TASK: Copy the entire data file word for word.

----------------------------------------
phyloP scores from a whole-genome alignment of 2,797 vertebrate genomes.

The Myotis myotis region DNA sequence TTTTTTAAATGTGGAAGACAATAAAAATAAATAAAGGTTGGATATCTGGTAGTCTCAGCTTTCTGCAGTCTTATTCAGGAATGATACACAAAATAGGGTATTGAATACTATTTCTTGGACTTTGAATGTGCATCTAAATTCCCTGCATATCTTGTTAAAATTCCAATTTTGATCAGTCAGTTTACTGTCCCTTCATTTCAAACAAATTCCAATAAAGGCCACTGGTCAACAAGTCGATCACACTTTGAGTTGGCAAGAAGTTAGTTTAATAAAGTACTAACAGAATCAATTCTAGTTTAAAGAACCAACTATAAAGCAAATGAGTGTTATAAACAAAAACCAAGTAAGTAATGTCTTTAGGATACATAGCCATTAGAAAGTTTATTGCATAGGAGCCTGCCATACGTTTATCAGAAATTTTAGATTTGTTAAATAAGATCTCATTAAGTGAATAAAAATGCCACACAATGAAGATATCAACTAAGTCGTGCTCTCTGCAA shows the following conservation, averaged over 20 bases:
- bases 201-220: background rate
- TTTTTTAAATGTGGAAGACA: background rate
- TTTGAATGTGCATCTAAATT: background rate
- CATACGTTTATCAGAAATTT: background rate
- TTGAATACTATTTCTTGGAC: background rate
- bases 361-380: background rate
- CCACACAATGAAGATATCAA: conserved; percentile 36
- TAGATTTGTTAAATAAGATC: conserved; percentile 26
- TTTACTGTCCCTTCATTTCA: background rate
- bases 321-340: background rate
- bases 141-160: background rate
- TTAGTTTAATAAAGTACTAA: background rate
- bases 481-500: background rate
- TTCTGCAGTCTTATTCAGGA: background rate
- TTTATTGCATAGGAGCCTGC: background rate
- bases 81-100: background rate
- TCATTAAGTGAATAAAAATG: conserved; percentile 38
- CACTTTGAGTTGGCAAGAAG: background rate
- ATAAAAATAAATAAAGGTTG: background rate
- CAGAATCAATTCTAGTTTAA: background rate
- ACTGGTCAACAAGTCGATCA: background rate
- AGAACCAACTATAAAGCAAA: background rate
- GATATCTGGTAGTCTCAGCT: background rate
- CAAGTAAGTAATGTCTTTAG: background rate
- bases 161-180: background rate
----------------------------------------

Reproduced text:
phyloP scores from a whole-genome alignment of 2,797 vertebrate genomes.

The Myotis myotis region DNA sequence TTTTTTAAATGTGGAAGACAATAAAAATAAATAAAGGTTGGATATCTGGTAGTCTCAGCTTTCTGCAGTCTTATTCAGGAATGATACACAAAATAGGGTATTGAATACTATTTCTTGGACTTTGAATGTGCATCTAAATTCCCTGCATATCTTGTTAAAATTCCAATTTTGATCAGTCAGTTTACTGTCCCTTCATTTCAAACAAATTCCAATAAAGGCCACTGGTCAACAAGTCGATCACACTTTGAGTTGGCAAGAAGTTAGTTTAATAAAGTACTAACAGAATCAATTCTAGTTTAAAGAACCAACTATAAAGCAAATGAGTGTTATAAACAAAAACCAAGTAAGTAATGTCTTTAGGATACATAGCCATTAGAAAGTTTATTGCATAGGAGCCTGCCATACGTTTATCAGAAATTTTAGATTTGTTAAATAAGATCTCATTAAGTGAATAAAAATGCCACACAATGAAGATATCAACTAAGTCGTGCTCTCTGCAA shows the following conservation, averaged over 20 bases:
- bases 201-220: background rate
- TTTTTTAAATGTGGAAGACA: background rate
- TTTGAATGTGCATCTAAATT: background rate
- CATACGTTTATCAGAAATTT: background rate
- TTGAATACTATTTCTTGGAC: background rate
- bases 361-380: background rate
- CCACACAATGAAGATATCAA: conserved; percentile 36
- TAGATTTGTTAAATAAGATC: conserved; percentile 26
- TTTACTGTCCCTTCATTTCA: background rate
- bases 321-340: background rate
- bases 141-160: background rate
- TTAGTTTAATAAAGTACTAA: background rate
- bases 481-500: background rate
- TTCTGCAGTCTTATTCAGGA: background rate
- TTTATTGCATAGGAGCCTGC: background rate
- bases 81-100: background rate
- TCATTAAGTGAATAAAAATG: conserved; percentile 38
- CACTTTGAGTTGGCAAGAAG: background rate
- ATAAAAATAAATAAAGGTTG: background rate
- CAGAATCAATTCTAGTTTAA: background rate
- ACTGGTCAACAAGTCGATCA: background rate
- AGAACCAACTATAAAGCAAA: background rate
- GATATCTGGTAGTCTCAGCT: background rate
- CAAGTAAGTAATGTCTTTAG: background rate
- bases 161-180: background rate